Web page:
1. Initial adhesion to a surface. The first colonists adhere to the surface initially through weak, reversible Van der Waals forces. If the colonists are not immediately separated from the surface, they can anchor themselves more permanently using cell adhesion molecules such as Pilli. First colonies facilitate the arrival of other cells by providing more diverse adhesion sites and beginning to build matrix that holds the biofilm together.
2. Cell growth or reproduction and production of EPS. Once colonization has begun, the biofilm grows through a combination of cell division and recruitment.
3. Detachment of sessile micro colonies. These cells travel to form new biofilms on other locations.
Quorum sensing plays a major role in the initial stages of biofilm formation and biofilm dispersion. This phenomenon is a type of cell to cell signaling mechanism that enables a bacterium to regulate gene expression in response to population density. This type of intracellular communications occurs both within and between species.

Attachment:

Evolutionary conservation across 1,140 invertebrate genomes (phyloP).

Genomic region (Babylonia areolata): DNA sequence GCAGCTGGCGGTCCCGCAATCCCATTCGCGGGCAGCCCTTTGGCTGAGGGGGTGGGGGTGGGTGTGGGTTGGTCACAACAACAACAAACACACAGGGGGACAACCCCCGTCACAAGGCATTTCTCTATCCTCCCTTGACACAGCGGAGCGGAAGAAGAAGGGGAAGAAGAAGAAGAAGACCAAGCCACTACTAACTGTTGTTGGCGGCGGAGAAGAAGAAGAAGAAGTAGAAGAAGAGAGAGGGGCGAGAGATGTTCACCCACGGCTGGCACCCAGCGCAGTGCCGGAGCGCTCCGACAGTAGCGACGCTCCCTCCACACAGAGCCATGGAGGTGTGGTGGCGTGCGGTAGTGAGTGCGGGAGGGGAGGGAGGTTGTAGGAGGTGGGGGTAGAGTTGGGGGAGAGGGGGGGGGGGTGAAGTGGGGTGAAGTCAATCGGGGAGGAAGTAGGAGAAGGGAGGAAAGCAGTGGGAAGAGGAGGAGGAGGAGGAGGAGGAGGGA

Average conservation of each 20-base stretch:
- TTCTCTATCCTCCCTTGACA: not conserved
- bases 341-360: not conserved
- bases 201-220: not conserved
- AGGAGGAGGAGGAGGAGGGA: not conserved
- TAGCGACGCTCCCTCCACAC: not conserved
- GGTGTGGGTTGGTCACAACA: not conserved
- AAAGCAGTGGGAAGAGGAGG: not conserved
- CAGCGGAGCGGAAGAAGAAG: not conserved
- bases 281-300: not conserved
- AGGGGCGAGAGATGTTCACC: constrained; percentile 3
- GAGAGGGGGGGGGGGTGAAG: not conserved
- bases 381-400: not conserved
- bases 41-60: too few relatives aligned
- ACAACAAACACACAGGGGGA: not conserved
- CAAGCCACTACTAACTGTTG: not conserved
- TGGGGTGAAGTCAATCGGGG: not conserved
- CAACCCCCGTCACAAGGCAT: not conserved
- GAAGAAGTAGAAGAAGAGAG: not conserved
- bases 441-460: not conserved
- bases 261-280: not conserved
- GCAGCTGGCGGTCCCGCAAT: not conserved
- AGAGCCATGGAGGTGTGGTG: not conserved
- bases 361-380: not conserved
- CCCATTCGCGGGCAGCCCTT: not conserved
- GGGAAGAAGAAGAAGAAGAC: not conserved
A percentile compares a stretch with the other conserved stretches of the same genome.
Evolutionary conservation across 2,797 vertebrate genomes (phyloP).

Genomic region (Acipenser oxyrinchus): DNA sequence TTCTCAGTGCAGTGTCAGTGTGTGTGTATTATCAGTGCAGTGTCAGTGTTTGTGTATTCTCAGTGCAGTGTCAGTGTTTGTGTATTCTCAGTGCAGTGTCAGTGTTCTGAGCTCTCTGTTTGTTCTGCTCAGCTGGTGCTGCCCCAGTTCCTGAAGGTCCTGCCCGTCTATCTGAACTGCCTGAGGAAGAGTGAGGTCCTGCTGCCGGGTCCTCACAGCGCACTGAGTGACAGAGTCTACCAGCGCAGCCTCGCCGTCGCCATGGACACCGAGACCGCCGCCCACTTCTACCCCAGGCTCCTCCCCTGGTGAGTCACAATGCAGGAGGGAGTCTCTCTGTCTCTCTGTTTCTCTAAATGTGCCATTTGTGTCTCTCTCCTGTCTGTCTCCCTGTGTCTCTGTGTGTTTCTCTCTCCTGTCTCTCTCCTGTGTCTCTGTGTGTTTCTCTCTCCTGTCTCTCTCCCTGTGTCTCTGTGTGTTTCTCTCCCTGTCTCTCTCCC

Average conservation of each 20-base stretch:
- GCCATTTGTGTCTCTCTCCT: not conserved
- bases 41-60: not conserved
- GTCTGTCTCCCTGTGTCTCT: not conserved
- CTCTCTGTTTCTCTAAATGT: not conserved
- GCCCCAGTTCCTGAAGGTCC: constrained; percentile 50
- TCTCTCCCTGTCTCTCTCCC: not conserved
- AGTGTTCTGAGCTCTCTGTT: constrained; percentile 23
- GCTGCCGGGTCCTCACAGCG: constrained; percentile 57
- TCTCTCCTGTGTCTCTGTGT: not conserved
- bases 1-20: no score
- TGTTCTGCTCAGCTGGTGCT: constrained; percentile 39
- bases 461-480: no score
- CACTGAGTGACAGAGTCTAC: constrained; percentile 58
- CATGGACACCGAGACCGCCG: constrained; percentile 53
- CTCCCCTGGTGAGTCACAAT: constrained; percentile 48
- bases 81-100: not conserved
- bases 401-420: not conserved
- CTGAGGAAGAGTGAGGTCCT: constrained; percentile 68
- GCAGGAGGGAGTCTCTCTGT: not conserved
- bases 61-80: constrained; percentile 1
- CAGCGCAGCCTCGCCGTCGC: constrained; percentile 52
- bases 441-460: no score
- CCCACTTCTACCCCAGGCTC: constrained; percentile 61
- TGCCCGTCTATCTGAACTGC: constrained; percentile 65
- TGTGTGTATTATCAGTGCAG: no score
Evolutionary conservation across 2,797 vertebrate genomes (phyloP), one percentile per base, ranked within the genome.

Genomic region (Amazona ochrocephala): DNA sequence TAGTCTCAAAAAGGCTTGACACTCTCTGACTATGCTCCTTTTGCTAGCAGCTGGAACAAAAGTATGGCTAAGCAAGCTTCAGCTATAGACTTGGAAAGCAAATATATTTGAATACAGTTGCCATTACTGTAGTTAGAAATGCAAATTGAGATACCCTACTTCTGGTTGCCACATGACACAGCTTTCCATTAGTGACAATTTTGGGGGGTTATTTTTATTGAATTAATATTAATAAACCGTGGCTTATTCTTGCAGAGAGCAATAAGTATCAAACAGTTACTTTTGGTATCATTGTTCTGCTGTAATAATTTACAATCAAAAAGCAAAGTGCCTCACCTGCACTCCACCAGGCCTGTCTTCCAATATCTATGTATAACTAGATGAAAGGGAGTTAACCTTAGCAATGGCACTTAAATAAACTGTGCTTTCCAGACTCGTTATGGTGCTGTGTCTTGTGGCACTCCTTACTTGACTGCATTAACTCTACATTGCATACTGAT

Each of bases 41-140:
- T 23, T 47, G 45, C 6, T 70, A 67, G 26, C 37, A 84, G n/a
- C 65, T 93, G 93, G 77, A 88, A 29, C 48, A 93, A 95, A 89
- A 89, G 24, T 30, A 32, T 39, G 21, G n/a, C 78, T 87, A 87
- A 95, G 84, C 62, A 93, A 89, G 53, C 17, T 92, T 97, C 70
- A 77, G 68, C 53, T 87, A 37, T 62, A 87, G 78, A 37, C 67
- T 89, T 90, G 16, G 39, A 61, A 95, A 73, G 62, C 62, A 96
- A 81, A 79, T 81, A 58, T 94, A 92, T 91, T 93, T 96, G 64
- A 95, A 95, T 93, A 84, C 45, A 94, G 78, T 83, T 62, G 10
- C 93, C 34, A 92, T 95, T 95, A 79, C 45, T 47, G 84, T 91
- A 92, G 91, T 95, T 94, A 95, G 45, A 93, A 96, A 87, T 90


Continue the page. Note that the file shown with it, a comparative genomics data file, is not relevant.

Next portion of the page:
Quorum sensing depends on production of diffusible signal molecules called auto inducers or pheromones. Once these molecules reach a high concentration, they start to interact with regulatory proteins that modulates gene expression. Besides bioluminescence, cell adhesion and cell detachment, a variety of other physiological process is regulated by quorum sensing and those includes swarming, motility sporulation, conjugation and production of virulent molecules.
The initial cell adhesion surfaces is a process governed by long range forces, primarily van der Waals and electrostatic interactions. Initial stage of biofilm formation is dependent on several factors ,including bacterial cell properties (ex:hydrophobicity),the nature, type, shape and physiochemical properties of substratum as well as chemical composition, hydrodynamics and flow characteristics of liquid environment.